Chivas Guadalajara was like nothing Jesse Marsch had seen before.
The New York Red Bulls coach labeled the Liga MX side “unique” after being held to a 0-0 draw at Red Bull Arena, which eliminated his club from Concacaf Champions League at the semifinal stage.
Marsch was referring to Chivas’ unusual man-to-man marking system employed by manager Matías Almeyda. Marsch tweaked his typical lineup in a bid to play through it, but the Red Bulls couldn’t find a goal despite dominating the second leg and the 1-0 first-leg loss held.
Almeyda’s tactics also got the better of the Seattle Sounders before the Red Bulls. Next in line is the best MLS has to offer: its reigning champion, Toronto FC.
Toronto coach Greg Vanney, agreeing with Marsch’s assessment of Chivas, made it clear he’s well aware of the challenge his players will face in Tuesday’s first leg of the Champions League final at a frozen BMO Field. Kickoff is scheduled for 8:15 p.m. ET.
“They are unique,” Vanney said. “And the irony in Jesse’s statement is that they’re actually kind of similar to the way Jesse plays. They’re a very personal team. Once they decide to initiate pressure, they get very personal. Man-on-man marking, they will track guys all around the field. They’re very disciplined in that. They’re very good at the individual marking in terms of taking up good angles and taking up good marking positions and moving with guys. In that way, they’re unique.
“They don’t give you a lot of time individually on the ball, necessarily, because always somebody is right with you. That’s how they’re unique. You see a lot of teams that will zone and find the moments that they want to lock in and mark guys, and that will shift at certain moments of the game. They’re very personal to the extent that many times they don’t change. So if players all change positions, they’ll just stay with them and change positions with them.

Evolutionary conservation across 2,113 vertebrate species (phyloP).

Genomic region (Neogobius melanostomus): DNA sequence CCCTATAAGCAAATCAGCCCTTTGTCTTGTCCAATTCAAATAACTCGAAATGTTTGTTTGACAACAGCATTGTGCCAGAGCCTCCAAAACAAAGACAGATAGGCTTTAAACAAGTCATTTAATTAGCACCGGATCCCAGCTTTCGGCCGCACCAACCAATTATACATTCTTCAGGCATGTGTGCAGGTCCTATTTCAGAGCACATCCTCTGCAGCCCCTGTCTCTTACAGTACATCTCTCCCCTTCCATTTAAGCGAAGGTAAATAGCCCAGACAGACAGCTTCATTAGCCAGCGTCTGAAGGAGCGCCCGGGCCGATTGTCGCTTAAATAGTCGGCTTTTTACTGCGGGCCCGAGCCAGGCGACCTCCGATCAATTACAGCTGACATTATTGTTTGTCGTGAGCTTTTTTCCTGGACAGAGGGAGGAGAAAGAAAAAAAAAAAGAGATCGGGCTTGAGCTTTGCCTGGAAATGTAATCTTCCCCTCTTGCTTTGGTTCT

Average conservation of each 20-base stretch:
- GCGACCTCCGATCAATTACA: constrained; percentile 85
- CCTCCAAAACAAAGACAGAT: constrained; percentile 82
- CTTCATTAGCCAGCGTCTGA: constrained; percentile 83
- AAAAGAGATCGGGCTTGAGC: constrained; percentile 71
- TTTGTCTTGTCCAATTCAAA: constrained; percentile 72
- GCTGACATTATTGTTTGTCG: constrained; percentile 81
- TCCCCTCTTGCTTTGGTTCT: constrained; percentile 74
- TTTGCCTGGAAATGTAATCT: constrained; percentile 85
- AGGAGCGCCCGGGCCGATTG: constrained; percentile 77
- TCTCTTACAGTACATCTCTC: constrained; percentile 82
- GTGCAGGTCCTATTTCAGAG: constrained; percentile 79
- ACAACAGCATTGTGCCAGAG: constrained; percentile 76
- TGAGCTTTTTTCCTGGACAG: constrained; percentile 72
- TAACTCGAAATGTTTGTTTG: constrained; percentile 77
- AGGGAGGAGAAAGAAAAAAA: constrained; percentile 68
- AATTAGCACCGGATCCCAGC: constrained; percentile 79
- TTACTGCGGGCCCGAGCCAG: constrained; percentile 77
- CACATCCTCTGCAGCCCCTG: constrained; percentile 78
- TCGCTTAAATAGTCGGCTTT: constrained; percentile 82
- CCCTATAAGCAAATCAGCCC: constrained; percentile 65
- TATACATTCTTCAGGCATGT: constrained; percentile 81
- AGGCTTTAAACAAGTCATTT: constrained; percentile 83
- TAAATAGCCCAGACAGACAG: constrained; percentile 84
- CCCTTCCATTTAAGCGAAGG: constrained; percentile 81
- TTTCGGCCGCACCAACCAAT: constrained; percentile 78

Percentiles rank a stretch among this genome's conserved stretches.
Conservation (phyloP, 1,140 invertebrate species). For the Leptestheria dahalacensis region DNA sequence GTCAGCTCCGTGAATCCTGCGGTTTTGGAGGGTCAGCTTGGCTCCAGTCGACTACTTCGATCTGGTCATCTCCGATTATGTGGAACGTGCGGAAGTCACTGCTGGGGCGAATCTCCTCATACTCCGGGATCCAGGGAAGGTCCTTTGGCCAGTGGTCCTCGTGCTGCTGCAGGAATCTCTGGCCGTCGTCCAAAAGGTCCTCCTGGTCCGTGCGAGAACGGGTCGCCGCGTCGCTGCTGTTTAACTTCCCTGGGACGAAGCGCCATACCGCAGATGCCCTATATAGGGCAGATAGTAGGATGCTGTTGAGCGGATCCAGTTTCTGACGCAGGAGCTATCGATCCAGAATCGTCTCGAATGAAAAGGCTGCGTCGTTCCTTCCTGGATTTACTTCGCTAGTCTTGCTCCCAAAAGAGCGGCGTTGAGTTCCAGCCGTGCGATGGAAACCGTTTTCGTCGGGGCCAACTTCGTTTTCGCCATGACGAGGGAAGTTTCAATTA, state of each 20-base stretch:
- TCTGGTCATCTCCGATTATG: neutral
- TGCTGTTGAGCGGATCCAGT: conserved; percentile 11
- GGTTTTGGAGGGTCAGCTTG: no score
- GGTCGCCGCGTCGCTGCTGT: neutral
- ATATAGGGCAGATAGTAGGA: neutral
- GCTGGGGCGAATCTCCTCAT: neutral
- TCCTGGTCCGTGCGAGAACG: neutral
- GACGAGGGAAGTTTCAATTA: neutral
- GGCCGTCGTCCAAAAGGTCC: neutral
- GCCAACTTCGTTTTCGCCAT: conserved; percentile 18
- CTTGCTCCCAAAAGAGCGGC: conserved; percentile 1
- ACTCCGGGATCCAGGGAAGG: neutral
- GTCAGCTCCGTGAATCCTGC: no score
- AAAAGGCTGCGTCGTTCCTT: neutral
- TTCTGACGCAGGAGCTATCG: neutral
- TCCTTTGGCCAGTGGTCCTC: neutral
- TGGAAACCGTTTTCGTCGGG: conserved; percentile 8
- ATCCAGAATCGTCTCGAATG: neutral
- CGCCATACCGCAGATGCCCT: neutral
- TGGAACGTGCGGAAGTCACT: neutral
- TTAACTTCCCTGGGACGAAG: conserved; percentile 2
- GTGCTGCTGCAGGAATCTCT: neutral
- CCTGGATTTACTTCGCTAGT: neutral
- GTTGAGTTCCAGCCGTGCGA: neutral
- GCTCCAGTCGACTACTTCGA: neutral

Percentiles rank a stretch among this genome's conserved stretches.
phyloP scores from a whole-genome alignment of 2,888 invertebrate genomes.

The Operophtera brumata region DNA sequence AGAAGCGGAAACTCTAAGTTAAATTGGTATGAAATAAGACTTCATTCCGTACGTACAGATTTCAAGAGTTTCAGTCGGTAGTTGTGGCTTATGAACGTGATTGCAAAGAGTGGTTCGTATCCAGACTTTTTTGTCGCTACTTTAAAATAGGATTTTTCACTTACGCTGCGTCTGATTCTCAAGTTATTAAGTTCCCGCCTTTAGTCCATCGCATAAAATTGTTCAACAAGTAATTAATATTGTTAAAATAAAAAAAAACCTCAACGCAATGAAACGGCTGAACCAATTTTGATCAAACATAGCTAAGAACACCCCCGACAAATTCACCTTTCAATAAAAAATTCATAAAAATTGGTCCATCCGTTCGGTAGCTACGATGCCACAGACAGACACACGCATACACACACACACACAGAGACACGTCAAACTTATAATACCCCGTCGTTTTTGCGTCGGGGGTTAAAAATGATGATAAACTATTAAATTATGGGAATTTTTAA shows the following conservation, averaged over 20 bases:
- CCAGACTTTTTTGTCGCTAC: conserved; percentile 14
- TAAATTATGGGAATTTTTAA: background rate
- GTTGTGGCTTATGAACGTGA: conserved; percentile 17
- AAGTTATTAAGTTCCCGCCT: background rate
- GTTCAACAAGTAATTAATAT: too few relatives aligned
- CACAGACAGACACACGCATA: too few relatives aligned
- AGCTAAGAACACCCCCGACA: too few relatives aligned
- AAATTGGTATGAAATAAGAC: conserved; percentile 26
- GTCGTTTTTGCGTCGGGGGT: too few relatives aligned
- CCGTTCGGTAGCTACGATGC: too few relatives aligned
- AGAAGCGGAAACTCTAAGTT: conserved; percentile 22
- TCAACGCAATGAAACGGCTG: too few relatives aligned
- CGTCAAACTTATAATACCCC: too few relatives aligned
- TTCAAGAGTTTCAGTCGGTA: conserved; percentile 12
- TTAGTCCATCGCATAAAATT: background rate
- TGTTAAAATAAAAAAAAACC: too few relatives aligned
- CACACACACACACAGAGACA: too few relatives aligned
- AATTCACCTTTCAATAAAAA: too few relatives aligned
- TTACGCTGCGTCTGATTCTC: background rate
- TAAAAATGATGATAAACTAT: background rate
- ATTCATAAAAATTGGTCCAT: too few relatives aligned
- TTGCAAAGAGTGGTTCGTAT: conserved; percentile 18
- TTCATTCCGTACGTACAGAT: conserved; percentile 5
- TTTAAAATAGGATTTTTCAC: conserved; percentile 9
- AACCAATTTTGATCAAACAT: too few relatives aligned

LISTEN: Toronto FC’s pregame press conference in full
“That’s what I think [Marsch is] getting at and that’s relatively unique. You don’t see that in our league very much. Even Jesse’s version of pressing — they get personal but they won’t just chase guys all over the field. They want to press and they want to close and condense space and all of that stuff, but they’re not as personal as Guadalajara’s willing to be.”
In its bid to find a way through the Chivas defense, Toronto may be without Victor Vázquez once again. The playmaker struggling with a back problem was kept out of training Monday as the freezing rain forced the Reds to workout on indoor turf rather than natural grass.
Vanney said he would make a decision on Vázquez, Justin Morrow (calf) and Chris Mavinga (sports hernia) closer to kickoff. Morrow and Mavinga both trained normally.
After several days of rain, snow and freezing temperatures, the state of the BMO Field pitch is unlikely to encourage Vanney to take any risks on players still carrying ailments.
Toronto is familiar with these conditions, though, and it is also familiar with the stage. Between the Canadian Championship, MLS and now the Champions League, the Reds are entering their fifth final in two years and change.
That has created a sense of ‘business as usual’ in the squad despite the magnitude of the achievement that is now within the players’ reach: no MLS club has won this competition in its current format and a place in the Club World Cup — where the winner of this tie could meet the European champion — is at stake.
“For the most part, you stick to your normal routine,” midfielder Jonathan Osorio said. “In this tournament, every game is a final. Every game is, like, elimination. So there’s not much you change.
“Obviously, it’s a final. There’s a little bit more there and it’s not as hard — or it doesn’t take as much — to motivate yourself because it’s a final. You’re playing for a trophy. There’s a lot to play for. Other than that, everything stays the same. We go into every game wanting to win, and that’s what we’re going to do.”